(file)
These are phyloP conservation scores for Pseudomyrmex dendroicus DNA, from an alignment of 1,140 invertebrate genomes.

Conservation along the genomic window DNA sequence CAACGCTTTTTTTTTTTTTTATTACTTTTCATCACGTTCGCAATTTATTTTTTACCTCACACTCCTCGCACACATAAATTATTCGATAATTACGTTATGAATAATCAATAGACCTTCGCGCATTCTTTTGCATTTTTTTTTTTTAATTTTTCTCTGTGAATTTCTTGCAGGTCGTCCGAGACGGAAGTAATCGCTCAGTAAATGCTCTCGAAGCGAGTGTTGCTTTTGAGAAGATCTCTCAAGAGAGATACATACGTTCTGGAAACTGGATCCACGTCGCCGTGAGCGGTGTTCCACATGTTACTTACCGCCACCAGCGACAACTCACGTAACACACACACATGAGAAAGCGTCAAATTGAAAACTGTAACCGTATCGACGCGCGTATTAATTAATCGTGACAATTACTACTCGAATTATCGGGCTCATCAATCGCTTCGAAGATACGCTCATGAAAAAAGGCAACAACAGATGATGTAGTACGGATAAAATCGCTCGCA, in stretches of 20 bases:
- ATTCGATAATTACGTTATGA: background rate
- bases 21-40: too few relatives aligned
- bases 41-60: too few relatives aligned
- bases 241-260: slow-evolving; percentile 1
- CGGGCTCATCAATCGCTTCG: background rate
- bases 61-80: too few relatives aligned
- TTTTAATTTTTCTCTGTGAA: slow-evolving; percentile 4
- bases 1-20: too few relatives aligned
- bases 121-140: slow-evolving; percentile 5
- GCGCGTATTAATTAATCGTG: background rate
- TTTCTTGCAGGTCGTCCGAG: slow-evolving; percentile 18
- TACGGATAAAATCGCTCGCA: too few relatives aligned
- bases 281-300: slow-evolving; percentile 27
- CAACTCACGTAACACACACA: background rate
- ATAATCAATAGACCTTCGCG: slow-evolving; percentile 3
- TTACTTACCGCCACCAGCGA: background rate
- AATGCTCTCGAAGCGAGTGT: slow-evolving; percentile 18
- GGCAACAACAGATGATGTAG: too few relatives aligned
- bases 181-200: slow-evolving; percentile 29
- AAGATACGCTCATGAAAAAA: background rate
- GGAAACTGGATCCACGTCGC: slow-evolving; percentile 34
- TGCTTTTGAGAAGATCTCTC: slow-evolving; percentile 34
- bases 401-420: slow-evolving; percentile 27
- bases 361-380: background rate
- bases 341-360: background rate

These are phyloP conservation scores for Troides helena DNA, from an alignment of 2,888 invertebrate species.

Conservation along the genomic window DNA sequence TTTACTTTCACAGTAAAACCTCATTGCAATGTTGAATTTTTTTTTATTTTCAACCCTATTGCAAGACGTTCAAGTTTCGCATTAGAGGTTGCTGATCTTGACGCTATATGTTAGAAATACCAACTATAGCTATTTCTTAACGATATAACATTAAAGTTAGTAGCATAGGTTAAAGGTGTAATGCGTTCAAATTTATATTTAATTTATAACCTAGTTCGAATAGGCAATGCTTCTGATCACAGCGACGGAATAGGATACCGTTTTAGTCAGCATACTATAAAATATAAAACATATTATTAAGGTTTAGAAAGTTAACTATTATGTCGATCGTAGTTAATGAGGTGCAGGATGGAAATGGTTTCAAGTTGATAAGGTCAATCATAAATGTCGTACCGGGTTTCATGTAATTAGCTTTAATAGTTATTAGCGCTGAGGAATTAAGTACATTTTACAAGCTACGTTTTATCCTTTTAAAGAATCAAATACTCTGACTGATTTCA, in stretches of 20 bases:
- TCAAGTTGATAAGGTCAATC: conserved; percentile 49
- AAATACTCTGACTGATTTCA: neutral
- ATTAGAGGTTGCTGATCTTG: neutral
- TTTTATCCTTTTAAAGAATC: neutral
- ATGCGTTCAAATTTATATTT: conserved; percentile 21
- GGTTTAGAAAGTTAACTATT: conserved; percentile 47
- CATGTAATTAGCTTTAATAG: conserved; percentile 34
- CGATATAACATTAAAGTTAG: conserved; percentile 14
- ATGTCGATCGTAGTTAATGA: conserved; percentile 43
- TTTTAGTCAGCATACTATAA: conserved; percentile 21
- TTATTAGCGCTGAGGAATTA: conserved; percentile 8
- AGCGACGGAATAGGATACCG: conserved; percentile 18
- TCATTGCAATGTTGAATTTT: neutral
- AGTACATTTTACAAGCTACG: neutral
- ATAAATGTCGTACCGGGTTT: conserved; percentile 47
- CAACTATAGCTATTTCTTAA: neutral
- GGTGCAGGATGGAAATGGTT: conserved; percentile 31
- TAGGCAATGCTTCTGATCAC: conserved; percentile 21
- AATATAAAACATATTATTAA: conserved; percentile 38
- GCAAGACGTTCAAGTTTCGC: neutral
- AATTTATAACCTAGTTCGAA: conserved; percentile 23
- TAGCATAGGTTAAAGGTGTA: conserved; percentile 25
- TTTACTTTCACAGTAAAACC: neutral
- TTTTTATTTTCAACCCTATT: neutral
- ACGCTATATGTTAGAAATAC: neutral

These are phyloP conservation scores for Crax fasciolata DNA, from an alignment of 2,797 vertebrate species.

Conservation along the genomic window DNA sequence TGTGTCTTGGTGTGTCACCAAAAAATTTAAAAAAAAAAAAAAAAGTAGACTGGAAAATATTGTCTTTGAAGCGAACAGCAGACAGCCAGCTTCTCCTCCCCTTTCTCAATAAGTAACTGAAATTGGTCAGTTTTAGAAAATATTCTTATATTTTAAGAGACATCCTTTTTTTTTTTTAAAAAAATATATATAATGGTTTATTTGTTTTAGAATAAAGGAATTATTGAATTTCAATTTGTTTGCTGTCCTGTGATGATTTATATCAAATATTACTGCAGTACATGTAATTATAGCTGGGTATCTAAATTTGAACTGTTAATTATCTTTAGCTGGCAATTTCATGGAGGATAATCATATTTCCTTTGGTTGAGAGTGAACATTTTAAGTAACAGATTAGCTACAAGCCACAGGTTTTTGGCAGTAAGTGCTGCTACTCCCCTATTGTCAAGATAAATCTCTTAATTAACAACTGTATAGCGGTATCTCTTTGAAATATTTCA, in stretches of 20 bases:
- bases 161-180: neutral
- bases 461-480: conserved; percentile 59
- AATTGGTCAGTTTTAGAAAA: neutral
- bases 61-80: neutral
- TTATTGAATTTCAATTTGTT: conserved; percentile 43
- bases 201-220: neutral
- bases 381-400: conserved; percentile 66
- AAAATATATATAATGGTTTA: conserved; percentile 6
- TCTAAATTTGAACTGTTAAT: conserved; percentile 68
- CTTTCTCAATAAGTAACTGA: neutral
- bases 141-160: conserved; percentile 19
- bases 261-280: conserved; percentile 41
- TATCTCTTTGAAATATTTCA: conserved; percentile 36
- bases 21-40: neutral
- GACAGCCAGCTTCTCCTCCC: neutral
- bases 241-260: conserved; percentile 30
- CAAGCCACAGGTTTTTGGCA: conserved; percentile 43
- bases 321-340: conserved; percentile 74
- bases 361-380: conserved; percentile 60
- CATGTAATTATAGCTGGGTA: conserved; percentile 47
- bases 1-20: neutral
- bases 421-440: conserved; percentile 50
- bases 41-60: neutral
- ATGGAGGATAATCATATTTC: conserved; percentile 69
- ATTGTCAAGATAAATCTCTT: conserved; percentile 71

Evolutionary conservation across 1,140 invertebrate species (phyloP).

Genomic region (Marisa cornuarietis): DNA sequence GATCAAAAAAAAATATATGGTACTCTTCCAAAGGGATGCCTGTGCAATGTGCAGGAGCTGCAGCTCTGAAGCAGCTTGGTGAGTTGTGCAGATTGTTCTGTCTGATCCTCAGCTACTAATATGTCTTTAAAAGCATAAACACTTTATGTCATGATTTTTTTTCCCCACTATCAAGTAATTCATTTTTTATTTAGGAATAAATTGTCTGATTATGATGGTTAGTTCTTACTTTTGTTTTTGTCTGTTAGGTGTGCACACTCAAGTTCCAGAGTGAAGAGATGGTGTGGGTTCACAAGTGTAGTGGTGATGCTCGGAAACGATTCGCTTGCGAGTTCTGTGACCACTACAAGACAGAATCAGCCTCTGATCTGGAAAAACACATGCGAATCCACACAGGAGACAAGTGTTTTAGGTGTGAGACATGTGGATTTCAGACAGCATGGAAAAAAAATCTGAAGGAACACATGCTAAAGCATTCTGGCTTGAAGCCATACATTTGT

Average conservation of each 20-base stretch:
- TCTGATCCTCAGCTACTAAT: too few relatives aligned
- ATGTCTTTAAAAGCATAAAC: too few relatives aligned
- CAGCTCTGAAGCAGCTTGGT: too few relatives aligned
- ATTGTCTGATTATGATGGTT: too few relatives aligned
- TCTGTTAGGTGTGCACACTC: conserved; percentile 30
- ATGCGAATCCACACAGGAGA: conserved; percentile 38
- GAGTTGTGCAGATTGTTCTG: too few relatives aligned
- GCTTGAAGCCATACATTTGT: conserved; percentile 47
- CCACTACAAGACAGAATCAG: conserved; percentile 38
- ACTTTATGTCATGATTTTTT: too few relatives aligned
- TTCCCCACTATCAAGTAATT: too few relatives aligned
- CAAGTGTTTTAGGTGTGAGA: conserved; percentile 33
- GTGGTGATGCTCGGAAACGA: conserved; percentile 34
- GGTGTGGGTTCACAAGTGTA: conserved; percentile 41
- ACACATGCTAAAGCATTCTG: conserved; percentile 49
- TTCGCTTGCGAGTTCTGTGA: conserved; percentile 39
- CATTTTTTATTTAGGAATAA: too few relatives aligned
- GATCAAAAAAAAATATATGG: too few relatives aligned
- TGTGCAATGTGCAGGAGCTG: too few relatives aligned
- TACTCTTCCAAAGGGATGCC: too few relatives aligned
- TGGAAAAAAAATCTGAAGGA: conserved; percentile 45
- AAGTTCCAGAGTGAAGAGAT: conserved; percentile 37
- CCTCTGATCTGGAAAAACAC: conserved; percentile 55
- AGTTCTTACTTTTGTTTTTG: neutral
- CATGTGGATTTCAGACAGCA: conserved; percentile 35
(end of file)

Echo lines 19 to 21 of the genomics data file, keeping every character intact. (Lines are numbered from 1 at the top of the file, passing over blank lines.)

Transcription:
- AATGCTCTCGAAGCGAGTGT: slow-evolving; percentile 18
- GGCAACAACAGATGATGTAG: too few relatives aligned
- bases 181-200: slow-evolving; percentile 29